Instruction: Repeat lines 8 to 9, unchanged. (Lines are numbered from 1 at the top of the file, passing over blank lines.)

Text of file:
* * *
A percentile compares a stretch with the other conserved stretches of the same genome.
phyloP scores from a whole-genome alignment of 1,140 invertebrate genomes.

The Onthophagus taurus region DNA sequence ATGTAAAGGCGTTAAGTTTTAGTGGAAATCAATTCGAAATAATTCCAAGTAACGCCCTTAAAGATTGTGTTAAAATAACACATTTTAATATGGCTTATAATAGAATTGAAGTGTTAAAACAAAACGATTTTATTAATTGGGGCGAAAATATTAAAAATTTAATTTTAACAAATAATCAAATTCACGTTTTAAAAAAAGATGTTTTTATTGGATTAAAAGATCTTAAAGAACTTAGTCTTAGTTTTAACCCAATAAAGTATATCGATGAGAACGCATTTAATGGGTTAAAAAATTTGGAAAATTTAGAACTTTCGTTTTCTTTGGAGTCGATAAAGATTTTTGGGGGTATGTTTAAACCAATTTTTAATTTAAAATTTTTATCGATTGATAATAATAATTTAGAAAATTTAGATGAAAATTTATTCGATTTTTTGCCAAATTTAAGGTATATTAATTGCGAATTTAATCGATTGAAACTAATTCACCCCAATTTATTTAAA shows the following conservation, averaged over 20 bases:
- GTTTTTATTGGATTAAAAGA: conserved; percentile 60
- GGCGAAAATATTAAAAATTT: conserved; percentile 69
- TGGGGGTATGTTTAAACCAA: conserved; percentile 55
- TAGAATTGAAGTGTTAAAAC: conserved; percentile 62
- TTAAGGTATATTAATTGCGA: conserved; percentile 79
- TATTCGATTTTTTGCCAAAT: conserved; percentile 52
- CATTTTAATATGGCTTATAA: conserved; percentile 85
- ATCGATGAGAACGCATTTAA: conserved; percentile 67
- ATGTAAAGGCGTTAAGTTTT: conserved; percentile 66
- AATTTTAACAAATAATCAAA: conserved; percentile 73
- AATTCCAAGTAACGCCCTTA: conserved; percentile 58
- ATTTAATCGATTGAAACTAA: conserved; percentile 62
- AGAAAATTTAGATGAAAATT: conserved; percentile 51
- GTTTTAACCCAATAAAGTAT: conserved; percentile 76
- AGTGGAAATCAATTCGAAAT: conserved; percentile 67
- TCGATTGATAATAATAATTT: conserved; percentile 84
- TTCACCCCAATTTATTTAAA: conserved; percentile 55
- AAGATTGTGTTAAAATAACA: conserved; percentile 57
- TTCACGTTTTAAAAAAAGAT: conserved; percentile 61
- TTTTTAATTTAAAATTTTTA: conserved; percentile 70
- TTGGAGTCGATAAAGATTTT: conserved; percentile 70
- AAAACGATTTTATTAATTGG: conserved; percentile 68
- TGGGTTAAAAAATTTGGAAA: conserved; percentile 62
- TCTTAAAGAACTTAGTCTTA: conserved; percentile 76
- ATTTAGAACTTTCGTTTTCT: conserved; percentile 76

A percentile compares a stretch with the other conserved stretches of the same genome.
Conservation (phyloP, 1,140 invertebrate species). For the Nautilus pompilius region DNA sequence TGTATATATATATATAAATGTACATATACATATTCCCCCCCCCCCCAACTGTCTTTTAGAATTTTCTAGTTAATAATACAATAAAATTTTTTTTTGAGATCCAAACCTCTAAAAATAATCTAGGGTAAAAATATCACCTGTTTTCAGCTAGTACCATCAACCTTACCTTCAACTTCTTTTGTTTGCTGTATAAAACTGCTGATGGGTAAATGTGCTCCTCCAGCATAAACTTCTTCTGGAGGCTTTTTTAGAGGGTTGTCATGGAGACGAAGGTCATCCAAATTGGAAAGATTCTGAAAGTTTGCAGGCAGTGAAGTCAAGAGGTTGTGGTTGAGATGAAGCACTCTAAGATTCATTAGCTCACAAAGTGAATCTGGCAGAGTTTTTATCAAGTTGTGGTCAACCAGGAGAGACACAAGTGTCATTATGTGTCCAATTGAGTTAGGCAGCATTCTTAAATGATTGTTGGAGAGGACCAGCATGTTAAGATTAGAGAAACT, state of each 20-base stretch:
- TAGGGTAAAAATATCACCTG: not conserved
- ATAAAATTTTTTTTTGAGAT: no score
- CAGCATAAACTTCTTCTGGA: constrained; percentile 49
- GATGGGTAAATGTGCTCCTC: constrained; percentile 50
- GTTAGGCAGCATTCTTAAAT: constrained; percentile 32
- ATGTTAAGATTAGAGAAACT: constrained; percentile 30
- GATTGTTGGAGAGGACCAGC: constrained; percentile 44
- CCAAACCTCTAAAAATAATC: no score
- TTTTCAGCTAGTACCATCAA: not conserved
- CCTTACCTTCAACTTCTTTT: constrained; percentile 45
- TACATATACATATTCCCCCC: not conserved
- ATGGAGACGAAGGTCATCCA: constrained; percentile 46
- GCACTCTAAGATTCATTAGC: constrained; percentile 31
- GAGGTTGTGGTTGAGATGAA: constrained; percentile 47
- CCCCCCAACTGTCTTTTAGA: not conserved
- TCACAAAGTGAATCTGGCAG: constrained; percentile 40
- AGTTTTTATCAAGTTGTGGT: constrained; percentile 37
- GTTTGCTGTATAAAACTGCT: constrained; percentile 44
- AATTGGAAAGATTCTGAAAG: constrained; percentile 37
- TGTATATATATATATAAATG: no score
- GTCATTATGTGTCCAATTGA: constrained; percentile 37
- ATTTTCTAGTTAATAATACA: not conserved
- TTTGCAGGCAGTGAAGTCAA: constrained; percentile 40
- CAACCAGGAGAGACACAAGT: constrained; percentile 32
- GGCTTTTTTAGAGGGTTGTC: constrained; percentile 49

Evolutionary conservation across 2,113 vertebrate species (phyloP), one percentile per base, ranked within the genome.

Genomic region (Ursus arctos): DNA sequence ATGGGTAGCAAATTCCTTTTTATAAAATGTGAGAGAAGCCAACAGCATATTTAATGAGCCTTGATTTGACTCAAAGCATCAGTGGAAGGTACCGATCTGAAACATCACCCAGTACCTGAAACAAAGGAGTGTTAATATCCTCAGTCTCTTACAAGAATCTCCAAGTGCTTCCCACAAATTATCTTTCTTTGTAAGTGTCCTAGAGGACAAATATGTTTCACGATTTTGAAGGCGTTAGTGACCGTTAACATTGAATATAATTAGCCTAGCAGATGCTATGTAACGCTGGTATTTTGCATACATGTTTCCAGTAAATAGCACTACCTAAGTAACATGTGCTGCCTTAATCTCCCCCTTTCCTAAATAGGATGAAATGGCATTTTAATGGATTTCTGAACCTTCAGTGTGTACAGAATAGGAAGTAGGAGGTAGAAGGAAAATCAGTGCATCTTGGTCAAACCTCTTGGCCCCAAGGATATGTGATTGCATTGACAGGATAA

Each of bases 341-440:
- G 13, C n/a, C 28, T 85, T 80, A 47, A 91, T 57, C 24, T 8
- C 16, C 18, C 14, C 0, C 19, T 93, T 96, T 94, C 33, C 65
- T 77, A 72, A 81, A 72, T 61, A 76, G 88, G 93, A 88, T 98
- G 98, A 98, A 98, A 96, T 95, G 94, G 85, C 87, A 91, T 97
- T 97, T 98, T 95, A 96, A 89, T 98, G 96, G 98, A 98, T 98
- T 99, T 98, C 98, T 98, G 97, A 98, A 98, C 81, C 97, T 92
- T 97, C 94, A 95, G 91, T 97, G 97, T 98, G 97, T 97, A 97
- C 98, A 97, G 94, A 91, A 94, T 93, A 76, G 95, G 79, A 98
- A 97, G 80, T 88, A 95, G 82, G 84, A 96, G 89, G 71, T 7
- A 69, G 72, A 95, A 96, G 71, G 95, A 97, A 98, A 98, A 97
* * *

- TTAAGGTATATTAATTGCGA: conserved; percentile 79
- TATTCGATTTTTTGCCAAAT: conserved; percentile 52